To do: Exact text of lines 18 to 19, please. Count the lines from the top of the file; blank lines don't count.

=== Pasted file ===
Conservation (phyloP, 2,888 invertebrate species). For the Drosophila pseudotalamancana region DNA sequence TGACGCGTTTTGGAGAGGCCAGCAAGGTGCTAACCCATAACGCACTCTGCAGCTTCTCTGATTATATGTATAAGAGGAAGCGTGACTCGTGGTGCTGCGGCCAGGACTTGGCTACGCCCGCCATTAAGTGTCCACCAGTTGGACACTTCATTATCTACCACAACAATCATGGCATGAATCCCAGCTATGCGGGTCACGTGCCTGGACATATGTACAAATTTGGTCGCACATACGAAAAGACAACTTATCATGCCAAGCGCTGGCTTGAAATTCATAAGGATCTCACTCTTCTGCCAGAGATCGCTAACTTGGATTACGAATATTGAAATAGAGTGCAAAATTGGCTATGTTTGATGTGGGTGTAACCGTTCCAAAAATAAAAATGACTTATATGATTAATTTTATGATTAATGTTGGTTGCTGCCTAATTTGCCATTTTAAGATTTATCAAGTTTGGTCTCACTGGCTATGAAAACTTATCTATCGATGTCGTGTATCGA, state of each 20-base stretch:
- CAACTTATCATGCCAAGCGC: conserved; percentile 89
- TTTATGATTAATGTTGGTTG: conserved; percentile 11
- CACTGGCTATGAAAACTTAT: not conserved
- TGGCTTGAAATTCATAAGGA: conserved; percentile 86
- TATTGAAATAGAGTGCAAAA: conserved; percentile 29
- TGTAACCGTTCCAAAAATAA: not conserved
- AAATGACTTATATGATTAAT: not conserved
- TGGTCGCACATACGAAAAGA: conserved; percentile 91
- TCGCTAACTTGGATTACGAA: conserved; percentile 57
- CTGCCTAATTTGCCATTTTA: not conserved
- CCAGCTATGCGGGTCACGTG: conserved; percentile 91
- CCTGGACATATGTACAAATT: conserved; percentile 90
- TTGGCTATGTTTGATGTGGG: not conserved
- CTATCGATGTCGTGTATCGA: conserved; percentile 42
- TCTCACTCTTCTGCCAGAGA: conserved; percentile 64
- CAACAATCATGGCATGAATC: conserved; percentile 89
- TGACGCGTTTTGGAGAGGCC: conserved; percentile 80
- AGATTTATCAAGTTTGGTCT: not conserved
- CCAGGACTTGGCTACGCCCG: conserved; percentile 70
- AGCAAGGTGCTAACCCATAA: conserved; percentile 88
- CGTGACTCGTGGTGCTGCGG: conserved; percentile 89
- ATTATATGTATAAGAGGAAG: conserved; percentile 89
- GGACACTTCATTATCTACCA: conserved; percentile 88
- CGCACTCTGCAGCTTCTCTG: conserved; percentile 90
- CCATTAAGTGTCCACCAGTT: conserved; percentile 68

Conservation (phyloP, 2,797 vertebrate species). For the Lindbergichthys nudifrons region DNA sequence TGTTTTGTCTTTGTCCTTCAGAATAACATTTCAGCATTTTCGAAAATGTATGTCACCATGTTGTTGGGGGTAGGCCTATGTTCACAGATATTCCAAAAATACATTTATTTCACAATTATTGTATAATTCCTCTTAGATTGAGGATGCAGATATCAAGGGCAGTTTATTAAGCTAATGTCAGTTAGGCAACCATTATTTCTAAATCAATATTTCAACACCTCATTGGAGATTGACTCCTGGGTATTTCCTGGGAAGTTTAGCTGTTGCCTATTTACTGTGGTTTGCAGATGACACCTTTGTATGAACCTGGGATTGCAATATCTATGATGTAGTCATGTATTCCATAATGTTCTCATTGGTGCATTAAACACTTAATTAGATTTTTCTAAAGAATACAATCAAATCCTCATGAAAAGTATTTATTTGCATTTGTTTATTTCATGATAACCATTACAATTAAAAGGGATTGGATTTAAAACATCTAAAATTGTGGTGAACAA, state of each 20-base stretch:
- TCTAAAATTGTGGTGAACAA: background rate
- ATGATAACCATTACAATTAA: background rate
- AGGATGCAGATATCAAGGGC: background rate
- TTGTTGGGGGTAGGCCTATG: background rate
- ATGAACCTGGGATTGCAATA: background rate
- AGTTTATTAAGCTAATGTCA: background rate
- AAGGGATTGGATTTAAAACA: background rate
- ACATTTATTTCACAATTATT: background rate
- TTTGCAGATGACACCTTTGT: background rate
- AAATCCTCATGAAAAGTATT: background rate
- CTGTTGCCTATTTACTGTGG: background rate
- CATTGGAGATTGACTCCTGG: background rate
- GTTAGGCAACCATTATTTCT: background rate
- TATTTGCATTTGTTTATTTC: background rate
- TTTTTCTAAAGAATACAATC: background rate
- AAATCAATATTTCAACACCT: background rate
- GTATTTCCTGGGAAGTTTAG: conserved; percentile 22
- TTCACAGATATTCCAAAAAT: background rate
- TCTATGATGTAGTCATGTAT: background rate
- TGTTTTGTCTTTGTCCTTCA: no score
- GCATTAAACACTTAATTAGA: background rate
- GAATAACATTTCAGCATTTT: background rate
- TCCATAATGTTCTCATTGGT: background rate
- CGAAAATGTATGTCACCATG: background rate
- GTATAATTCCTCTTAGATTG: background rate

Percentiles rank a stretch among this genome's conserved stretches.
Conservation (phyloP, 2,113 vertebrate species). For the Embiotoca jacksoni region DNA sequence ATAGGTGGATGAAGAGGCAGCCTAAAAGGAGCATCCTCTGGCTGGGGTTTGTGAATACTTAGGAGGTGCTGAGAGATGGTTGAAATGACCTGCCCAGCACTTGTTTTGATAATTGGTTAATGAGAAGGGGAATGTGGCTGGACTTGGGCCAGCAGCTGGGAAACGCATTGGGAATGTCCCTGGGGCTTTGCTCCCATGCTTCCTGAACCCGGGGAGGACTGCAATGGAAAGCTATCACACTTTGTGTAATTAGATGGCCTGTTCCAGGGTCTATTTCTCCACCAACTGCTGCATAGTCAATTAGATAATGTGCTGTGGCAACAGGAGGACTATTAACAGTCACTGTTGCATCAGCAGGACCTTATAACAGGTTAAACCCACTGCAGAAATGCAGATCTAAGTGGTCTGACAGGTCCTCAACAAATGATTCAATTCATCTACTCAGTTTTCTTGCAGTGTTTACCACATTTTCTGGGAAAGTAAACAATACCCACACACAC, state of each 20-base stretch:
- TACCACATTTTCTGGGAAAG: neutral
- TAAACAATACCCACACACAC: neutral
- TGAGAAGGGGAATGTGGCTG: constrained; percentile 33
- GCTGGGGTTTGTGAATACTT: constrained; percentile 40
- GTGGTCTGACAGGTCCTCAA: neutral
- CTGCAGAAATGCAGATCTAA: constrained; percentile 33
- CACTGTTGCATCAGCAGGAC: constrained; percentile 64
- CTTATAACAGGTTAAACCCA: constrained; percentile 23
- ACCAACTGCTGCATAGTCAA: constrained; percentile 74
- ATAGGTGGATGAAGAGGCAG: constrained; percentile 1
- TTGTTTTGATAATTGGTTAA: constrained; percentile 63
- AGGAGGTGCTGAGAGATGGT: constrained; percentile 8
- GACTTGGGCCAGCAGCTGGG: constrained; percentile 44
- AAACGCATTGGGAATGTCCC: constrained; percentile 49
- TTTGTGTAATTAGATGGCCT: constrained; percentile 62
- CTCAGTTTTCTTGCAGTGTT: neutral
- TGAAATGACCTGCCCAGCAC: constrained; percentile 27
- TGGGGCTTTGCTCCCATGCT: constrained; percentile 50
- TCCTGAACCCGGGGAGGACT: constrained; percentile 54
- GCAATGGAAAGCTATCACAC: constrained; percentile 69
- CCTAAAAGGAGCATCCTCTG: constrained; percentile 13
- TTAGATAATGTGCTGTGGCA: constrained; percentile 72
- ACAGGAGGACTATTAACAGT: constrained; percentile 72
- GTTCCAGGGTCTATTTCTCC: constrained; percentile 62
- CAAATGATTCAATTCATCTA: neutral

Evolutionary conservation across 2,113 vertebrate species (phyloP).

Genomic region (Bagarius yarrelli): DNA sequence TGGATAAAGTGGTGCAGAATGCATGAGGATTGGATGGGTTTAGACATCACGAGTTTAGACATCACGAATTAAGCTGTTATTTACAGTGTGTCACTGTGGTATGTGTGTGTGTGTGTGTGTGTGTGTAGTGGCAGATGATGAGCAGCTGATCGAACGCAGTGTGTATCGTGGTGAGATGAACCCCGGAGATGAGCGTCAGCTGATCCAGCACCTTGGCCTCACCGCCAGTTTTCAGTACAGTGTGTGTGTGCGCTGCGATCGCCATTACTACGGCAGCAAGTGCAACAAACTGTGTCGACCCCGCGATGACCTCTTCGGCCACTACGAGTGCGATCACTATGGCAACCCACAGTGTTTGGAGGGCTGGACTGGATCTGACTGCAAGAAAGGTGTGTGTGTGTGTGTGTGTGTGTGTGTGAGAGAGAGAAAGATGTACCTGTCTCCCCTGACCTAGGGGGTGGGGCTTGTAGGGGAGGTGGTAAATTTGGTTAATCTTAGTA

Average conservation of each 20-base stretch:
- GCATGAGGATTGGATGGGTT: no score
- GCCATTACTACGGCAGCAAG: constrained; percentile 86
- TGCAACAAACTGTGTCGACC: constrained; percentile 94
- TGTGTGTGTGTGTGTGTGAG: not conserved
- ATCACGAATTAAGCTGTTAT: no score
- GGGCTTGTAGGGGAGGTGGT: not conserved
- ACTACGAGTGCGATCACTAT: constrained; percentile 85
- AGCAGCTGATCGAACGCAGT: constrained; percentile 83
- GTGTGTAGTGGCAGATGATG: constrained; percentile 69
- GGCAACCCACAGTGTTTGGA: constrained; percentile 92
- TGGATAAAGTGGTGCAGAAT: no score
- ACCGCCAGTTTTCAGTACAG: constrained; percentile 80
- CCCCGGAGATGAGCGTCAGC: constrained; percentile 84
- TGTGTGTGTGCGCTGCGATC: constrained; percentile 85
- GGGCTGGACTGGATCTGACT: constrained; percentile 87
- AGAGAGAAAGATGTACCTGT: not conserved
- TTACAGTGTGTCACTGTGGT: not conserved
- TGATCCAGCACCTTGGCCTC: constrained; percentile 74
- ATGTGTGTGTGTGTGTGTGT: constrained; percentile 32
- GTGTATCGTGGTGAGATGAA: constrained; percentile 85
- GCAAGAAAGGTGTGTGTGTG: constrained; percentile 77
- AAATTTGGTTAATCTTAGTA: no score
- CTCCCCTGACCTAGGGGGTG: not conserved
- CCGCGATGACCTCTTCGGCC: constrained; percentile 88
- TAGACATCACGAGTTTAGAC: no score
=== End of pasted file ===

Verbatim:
- TGACGCGTTTTGGAGAGGCC: conserved; percentile 80
- AGATTTATCAAGTTTGGTCT: not conserved